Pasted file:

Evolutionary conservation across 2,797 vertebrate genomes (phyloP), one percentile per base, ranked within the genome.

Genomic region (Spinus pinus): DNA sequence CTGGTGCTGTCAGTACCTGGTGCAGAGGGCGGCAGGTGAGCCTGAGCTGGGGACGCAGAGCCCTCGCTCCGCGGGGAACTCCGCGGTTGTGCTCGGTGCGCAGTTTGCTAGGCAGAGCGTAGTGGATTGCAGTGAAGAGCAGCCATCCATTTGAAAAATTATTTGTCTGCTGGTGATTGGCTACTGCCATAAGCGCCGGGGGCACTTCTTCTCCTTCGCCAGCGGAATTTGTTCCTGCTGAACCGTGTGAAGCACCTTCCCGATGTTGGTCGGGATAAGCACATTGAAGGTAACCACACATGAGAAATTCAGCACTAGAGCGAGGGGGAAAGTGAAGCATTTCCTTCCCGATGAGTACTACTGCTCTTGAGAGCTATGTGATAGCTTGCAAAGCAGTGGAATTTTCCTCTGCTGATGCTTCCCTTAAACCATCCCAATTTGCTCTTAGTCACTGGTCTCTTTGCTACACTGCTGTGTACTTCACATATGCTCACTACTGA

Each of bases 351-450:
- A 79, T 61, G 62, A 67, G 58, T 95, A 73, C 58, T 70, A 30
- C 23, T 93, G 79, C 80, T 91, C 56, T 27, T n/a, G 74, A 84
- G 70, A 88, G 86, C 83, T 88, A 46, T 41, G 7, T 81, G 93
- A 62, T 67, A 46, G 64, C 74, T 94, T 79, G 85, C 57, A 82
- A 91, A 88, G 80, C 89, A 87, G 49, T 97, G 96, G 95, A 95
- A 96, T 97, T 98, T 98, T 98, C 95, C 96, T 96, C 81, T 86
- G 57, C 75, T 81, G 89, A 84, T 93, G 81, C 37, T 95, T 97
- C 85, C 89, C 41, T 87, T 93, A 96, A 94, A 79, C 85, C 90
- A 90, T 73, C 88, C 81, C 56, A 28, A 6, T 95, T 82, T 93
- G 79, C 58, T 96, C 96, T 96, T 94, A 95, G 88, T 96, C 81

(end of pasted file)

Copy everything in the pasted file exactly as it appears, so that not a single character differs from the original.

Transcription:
Evolutionary conservation across 2,797 vertebrate genomes (phyloP), one percentile per base, ranked within the genome.

Genomic region (Spinus pinus): DNA sequence CTGGTGCTGTCAGTACCTGGTGCAGAGGGCGGCAGGTGAGCCTGAGCTGGGGACGCAGAGCCCTCGCTCCGCGGGGAACTCCGCGGTTGTGCTCGGTGCGCAGTTTGCTAGGCAGAGCGTAGTGGATTGCAGTGAAGAGCAGCCATCCATTTGAAAAATTATTTGTCTGCTGGTGATTGGCTACTGCCATAAGCGCCGGGGGCACTTCTTCTCCTTCGCCAGCGGAATTTGTTCCTGCTGAACCGTGTGAAGCACCTTCCCGATGTTGGTCGGGATAAGCACATTGAAGGTAACCACACATGAGAAATTCAGCACTAGAGCGAGGGGGAAAGTGAAGCATTTCCTTCCCGATGAGTACTACTGCTCTTGAGAGCTATGTGATAGCTTGCAAAGCAGTGGAATTTTCCTCTGCTGATGCTTCCCTTAAACCATCCCAATTTGCTCTTAGTCACTGGTCTCTTTGCTACACTGCTGTGTACTTCACATATGCTCACTACTGA

Each of bases 351-450:
- A 79, T 61, G 62, A 67, G 58, T 95, A 73, C 58, T 70, A 30
- C 23, T 93, G 79, C 80, T 91, C 56, T 27, T n/a, G 74, A 84
- G 70, A 88, G 86, C 83, T 88, A 46, T 41, G 7, T 81, G 93
- A 62, T 67, A 46, G 64, C 74, T 94, T 79, G 85, C 57, A 82
- A 91, A 88, G 80, C 89, A 87, G 49, T 97, G 96, G 95, A 95
- A 96, T 97, T 98, T 98, T 98, C 95, C 96, T 96, C 81, T 86
- G 57, C 75, T 81, G 89, A 84, T 93, G 81, C 37, T 95, T 97
- C 85, C 89, C 41, T 87, T 93, A 96, A 94, A 79, C 85, C 90
- A 90, T 73, C 88, C 81, C 56, A 28, A 6, T 95, T 82, T 93
- G 79, C 58, T 96, C 96, T 96, T 94, A 95, G 88, T 96, C 81